DC’s heroes come together for the first time on the big screen.
After the death of Superman, Batman and Wonder Woman enlist the help of other gifted individuals such as The Flash, Aquaman and Cyborg to stop Steppenwolf, a baddie, bent on destroying earth with several ‘Mother Boxes’. What ensues is a movie that feels like it had much more to fill in the gaps and the lingering feeling of ‘what could have been’.
The first half an hour or so of Justice League meanders and doesn’t quite find its groove. The opening scene with Batman fighting a ‘parademon’ is alright. Wonder Woman’s scene is also, alright and feel like the film simply needed a few cool action scenes. It feels a bit awkward. However, once the team comes together and have their first showdown with Steppenwolf, there’s enough fun to be had – but the kind of fun that is reminiscent of Marvel’s The Avengers. This is no mistake, as Joss Whedon, the director of The Avengers 1 and 2, took over directorial duties when Zack Snyder exited due to the tragic suicide of his daughter. Therefore, you get the Whedon ‘flavour’ through parts of the film (which is not always a bad thing!).
After Man of Steel (a film that, I believe improves upon additional viewings), the depressing Batman vs Superman and the fun Wonder Woman, comes a very much OK superhero movie. The action is fine, but not particularly memorable. Contrary to much criticism about characters like The Flash and Cyborg, I actually didn’t mind them them and their brief backstory. The one I expected to like – who had some of the worst dialogue in the film – was Aquaman. His exchange in Atlantis after Steppenwolf steals their Mother Box was excruciating and the CGI was pretty terrible for such a blockbuster movie. Affleck as Batman and Gadot as Wonder Woman are still good in their roles. Henry Cavill’s Superman is also much more light-hearted this time around – a little more like the Christopher Reeve Superman.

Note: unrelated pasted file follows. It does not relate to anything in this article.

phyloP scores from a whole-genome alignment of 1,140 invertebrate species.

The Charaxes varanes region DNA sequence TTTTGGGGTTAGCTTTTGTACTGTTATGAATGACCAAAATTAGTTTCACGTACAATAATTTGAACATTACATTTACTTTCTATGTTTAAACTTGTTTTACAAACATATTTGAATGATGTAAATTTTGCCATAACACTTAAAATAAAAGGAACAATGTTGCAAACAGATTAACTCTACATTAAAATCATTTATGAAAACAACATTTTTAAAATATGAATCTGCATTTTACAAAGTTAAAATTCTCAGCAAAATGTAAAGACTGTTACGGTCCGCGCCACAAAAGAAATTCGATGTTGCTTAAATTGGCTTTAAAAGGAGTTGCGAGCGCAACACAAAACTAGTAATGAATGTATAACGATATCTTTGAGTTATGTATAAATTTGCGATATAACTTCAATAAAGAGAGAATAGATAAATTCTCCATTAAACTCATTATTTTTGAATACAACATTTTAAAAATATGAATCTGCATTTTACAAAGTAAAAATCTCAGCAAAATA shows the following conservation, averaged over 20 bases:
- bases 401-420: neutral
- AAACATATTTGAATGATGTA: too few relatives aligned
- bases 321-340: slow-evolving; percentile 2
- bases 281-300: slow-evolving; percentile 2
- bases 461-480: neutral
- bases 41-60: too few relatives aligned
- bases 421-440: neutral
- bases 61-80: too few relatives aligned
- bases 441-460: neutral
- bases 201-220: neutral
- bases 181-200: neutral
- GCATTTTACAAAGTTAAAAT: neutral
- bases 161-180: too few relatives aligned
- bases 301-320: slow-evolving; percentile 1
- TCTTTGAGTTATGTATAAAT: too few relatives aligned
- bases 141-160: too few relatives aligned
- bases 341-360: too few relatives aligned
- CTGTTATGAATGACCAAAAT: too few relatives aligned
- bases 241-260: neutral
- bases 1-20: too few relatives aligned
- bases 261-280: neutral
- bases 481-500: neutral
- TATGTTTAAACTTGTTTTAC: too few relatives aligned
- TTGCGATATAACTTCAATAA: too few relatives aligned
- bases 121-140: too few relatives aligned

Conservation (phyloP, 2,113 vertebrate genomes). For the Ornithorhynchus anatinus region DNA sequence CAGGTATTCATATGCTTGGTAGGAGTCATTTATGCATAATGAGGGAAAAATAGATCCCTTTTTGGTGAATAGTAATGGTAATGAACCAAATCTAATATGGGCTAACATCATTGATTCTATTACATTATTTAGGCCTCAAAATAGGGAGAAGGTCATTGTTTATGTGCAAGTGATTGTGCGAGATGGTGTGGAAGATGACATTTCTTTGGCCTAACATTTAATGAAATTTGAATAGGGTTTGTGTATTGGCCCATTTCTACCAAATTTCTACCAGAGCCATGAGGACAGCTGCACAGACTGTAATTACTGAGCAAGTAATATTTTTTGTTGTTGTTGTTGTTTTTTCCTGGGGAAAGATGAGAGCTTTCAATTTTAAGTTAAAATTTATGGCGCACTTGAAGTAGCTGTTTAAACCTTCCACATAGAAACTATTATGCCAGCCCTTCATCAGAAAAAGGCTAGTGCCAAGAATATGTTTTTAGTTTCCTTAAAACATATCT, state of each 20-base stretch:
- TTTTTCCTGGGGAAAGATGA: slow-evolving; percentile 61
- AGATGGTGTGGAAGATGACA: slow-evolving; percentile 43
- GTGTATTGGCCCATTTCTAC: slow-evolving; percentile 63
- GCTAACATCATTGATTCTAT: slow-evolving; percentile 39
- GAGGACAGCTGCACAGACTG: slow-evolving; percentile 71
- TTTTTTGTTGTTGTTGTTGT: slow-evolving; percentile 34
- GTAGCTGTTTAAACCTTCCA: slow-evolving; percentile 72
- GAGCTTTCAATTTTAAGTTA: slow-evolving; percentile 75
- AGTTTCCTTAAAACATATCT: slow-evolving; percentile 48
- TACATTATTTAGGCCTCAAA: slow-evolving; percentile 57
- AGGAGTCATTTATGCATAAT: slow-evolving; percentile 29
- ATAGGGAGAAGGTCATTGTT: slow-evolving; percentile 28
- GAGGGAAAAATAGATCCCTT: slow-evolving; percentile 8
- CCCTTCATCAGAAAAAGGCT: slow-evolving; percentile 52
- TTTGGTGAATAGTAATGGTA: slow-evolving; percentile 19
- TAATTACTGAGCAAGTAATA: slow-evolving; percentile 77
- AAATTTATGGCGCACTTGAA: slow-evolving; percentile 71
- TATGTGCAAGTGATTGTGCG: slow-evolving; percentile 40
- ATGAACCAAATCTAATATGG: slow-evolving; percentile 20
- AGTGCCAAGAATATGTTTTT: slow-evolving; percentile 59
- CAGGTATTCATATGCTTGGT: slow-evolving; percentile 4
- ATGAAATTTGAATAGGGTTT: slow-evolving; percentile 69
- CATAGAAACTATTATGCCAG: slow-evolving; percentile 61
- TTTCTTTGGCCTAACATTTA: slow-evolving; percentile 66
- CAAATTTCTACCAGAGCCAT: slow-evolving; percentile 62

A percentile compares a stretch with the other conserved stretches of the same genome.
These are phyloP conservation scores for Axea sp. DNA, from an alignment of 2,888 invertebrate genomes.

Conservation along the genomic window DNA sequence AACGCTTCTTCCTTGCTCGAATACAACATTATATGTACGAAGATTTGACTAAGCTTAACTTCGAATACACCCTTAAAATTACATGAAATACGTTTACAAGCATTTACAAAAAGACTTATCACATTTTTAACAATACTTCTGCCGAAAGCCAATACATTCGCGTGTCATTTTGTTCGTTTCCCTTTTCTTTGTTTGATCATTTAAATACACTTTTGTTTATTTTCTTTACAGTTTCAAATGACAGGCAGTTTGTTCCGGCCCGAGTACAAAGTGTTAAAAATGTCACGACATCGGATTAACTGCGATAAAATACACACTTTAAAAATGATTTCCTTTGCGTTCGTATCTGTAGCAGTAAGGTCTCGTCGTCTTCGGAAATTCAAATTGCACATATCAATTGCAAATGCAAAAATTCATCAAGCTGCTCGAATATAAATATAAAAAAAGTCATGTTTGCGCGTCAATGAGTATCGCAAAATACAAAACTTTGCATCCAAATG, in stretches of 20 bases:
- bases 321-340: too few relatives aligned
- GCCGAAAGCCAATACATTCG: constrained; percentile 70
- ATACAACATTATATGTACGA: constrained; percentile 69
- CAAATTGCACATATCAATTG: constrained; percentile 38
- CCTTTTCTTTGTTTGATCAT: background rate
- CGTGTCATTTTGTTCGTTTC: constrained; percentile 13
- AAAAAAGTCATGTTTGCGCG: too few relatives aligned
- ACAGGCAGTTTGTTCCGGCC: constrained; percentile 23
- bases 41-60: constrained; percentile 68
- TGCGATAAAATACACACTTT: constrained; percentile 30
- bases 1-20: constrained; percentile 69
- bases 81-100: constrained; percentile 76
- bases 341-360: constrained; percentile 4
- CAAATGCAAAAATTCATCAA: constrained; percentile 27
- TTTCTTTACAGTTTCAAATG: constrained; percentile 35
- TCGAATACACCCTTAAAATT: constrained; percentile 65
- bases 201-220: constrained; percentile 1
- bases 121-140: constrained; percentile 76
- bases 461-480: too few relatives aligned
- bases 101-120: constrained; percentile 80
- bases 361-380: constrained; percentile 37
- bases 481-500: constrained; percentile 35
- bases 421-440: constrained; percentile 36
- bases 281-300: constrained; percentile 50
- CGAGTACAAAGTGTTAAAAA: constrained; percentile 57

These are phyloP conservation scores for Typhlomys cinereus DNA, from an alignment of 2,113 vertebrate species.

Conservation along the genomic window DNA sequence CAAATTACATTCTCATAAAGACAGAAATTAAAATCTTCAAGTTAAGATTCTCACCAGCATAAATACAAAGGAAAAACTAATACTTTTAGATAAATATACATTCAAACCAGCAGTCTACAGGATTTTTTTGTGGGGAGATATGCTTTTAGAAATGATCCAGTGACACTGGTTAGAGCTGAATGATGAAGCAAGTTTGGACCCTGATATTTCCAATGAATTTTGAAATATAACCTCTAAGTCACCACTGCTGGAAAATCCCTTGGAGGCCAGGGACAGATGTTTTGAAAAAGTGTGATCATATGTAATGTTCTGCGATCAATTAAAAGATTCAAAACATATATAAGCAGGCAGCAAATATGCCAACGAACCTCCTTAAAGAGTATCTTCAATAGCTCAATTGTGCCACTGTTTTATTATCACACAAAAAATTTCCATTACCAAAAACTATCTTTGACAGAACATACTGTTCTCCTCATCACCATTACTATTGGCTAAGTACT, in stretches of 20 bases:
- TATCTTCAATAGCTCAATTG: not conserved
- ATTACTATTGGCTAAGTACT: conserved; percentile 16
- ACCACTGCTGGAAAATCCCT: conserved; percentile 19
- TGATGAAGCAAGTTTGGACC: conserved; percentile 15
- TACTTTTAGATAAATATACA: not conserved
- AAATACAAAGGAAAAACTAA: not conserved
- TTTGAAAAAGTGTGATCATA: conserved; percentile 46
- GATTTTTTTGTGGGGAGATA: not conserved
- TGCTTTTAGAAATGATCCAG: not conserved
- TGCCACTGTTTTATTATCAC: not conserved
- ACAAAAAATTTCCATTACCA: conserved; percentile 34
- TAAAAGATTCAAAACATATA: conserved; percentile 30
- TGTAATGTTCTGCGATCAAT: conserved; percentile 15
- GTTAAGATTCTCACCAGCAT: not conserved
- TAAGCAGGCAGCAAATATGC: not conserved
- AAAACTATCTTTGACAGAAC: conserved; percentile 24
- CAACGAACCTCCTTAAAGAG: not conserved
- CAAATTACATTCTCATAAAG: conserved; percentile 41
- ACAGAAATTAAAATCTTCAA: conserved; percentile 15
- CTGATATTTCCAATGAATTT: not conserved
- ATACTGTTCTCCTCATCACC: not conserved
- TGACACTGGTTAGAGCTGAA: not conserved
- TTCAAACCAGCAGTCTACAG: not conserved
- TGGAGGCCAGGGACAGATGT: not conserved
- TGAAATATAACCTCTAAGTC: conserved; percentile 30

So, is Justice League a massive disappointment? Well, no. It’s just…there. It neither expands the quality of the DC universe, nor does it undermine it. It added more humour to the mix, but I wasn’t impartial to the darker tone set by the previous films, although it makes sense to go ‘lighter’ due to Wonder Woman‘s lighter tone. It felt like it crammed in a lot in 2 hours and could have used at least another 20 minutes to expand the characters a little more.
It’s not a bad movie. It’s just…a movie.
Leave a Reply